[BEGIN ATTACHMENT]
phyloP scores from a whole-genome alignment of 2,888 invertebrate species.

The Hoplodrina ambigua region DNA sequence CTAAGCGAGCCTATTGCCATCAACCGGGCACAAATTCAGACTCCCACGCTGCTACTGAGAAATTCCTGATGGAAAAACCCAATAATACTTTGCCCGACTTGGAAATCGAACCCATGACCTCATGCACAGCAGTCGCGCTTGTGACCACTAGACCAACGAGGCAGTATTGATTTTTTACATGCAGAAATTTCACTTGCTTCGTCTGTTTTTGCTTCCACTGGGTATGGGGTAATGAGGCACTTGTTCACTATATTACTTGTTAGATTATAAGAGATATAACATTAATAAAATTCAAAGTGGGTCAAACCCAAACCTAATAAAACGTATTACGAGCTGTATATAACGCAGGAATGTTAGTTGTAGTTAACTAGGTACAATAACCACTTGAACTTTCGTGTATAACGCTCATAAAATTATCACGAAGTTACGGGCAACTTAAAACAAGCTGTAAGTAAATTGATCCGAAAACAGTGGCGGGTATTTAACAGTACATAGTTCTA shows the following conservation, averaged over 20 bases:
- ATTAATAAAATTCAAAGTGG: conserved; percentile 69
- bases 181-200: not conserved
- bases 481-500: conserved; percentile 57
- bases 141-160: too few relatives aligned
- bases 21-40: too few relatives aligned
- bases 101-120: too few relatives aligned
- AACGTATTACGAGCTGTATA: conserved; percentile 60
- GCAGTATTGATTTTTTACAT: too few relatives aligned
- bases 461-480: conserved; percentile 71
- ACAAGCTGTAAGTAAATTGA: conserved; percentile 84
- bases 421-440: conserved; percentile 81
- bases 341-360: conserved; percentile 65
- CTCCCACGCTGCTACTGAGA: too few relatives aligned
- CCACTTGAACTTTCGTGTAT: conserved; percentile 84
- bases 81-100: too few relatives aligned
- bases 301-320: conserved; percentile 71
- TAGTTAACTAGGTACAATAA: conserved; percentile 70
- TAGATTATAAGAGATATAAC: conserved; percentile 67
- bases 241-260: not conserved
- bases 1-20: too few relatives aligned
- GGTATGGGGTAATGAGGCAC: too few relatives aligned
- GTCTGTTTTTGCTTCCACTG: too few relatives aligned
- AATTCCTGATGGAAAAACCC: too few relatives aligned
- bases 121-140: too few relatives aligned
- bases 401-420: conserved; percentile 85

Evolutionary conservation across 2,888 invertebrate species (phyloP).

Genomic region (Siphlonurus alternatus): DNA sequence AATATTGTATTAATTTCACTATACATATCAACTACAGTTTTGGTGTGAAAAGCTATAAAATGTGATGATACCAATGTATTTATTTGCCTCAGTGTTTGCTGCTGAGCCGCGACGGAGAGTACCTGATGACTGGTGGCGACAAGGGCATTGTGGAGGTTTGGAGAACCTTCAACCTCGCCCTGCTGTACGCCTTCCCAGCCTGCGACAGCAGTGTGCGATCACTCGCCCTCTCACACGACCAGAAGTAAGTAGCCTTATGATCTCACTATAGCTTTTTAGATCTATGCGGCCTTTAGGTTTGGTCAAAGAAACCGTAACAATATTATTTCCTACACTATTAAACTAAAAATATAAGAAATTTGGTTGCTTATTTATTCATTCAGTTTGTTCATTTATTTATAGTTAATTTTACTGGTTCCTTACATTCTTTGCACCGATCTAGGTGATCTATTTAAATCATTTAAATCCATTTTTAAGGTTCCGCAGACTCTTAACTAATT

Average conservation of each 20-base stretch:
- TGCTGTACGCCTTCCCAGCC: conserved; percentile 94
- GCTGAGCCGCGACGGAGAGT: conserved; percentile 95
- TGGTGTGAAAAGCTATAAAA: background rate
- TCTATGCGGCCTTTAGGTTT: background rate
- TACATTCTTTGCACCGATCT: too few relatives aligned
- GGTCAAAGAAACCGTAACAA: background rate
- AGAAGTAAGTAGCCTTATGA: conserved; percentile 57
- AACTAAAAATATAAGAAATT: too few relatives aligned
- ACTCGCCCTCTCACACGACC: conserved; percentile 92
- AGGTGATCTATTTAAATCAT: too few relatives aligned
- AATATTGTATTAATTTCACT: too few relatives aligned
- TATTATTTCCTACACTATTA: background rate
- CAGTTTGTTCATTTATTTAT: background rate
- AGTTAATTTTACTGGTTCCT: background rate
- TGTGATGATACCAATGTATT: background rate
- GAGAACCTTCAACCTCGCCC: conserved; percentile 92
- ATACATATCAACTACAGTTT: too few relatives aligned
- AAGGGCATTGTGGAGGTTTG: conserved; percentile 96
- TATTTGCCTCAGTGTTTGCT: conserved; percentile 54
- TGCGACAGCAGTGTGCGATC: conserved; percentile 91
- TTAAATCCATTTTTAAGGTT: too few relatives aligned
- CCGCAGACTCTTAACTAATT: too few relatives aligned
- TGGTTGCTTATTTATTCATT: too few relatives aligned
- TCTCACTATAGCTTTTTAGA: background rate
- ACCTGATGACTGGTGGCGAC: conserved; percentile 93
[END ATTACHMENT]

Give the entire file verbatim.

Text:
phyloP scores from a whole-genome alignment of 2,888 invertebrate species.

The Hoplodrina ambigua region DNA sequence CTAAGCGAGCCTATTGCCATCAACCGGGCACAAATTCAGACTCCCACGCTGCTACTGAGAAATTCCTGATGGAAAAACCCAATAATACTTTGCCCGACTTGGAAATCGAACCCATGACCTCATGCACAGCAGTCGCGCTTGTGACCACTAGACCAACGAGGCAGTATTGATTTTTTACATGCAGAAATTTCACTTGCTTCGTCTGTTTTTGCTTCCACTGGGTATGGGGTAATGAGGCACTTGTTCACTATATTACTTGTTAGATTATAAGAGATATAACATTAATAAAATTCAAAGTGGGTCAAACCCAAACCTAATAAAACGTATTACGAGCTGTATATAACGCAGGAATGTTAGTTGTAGTTAACTAGGTACAATAACCACTTGAACTTTCGTGTATAACGCTCATAAAATTATCACGAAGTTACGGGCAACTTAAAACAAGCTGTAAGTAAATTGATCCGAAAACAGTGGCGGGTATTTAACAGTACATAGTTCTA shows the following conservation, averaged over 20 bases:
- ATTAATAAAATTCAAAGTGG: conserved; percentile 69
- bases 181-200: not conserved
- bases 481-500: conserved; percentile 57
- bases 141-160: too few relatives aligned
- bases 21-40: too few relatives aligned
- bases 101-120: too few relatives aligned
- AACGTATTACGAGCTGTATA: conserved; percentile 60
- GCAGTATTGATTTTTTACAT: too few relatives aligned
- bases 461-480: conserved; percentile 71
- ACAAGCTGTAAGTAAATTGA: conserved; percentile 84
- bases 421-440: conserved; percentile 81
- bases 341-360: conserved; percentile 65
- CTCCCACGCTGCTACTGAGA: too few relatives aligned
- CCACTTGAACTTTCGTGTAT: conserved; percentile 84
- bases 81-100: too few relatives aligned
- bases 301-320: conserved; percentile 71
- TAGTTAACTAGGTACAATAA: conserved; percentile 70
- TAGATTATAAGAGATATAAC: conserved; percentile 67
- bases 241-260: not conserved
- bases 1-20: too few relatives aligned
- GGTATGGGGTAATGAGGCAC: too few relatives aligned
- GTCTGTTTTTGCTTCCACTG: too few relatives aligned
- AATTCCTGATGGAAAAACCC: too few relatives aligned
- bases 121-140: too few relatives aligned
- bases 401-420: conserved; percentile 85

Evolutionary conservation across 2,888 invertebrate species (phyloP).

Genomic region (Siphlonurus alternatus): DNA sequence AATATTGTATTAATTTCACTATACATATCAACTACAGTTTTGGTGTGAAAAGCTATAAAATGTGATGATACCAATGTATTTATTTGCCTCAGTGTTTGCTGCTGAGCCGCGACGGAGAGTACCTGATGACTGGTGGCGACAAGGGCATTGTGGAGGTTTGGAGAACCTTCAACCTCGCCCTGCTGTACGCCTTCCCAGCCTGCGACAGCAGTGTGCGATCACTCGCCCTCTCACACGACCAGAAGTAAGTAGCCTTATGATCTCACTATAGCTTTTTAGATCTATGCGGCCTTTAGGTTTGGTCAAAGAAACCGTAACAATATTATTTCCTACACTATTAAACTAAAAATATAAGAAATTTGGTTGCTTATTTATTCATTCAGTTTGTTCATTTATTTATAGTTAATTTTACTGGTTCCTTACATTCTTTGCACCGATCTAGGTGATCTATTTAAATCATTTAAATCCATTTTTAAGGTTCCGCAGACTCTTAACTAATT

Average conservation of each 20-base stretch:
- TGCTGTACGCCTTCCCAGCC: conserved; percentile 94
- GCTGAGCCGCGACGGAGAGT: conserved; percentile 95
- TGGTGTGAAAAGCTATAAAA: background rate
- TCTATGCGGCCTTTAGGTTT: background rate
- TACATTCTTTGCACCGATCT: too few relatives aligned
- GGTCAAAGAAACCGTAACAA: background rate
- AGAAGTAAGTAGCCTTATGA: conserved; percentile 57
- AACTAAAAATATAAGAAATT: too few relatives aligned
- ACTCGCCCTCTCACACGACC: conserved; percentile 92
- AGGTGATCTATTTAAATCAT: too few relatives aligned
- AATATTGTATTAATTTCACT: too few relatives aligned
- TATTATTTCCTACACTATTA: background rate
- CAGTTTGTTCATTTATTTAT: background rate
- AGTTAATTTTACTGGTTCCT: background rate
- TGTGATGATACCAATGTATT: background rate
- GAGAACCTTCAACCTCGCCC: conserved; percentile 92
- ATACATATCAACTACAGTTT: too few relatives aligned
- AAGGGCATTGTGGAGGTTTG: conserved; percentile 96
- TATTTGCCTCAGTGTTTGCT: conserved; percentile 54
- TGCGACAGCAGTGTGCGATC: conserved; percentile 91
- TTAAATCCATTTTTAAGGTT: too few relatives aligned
- CCGCAGACTCTTAACTAATT: too few relatives aligned
- TGGTTGCTTATTTATTCATT: too few relatives aligned
- TCTCACTATAGCTTTTTAGA: background rate
- ACCTGATGACTGGTGGCGAC: conserved; percentile 93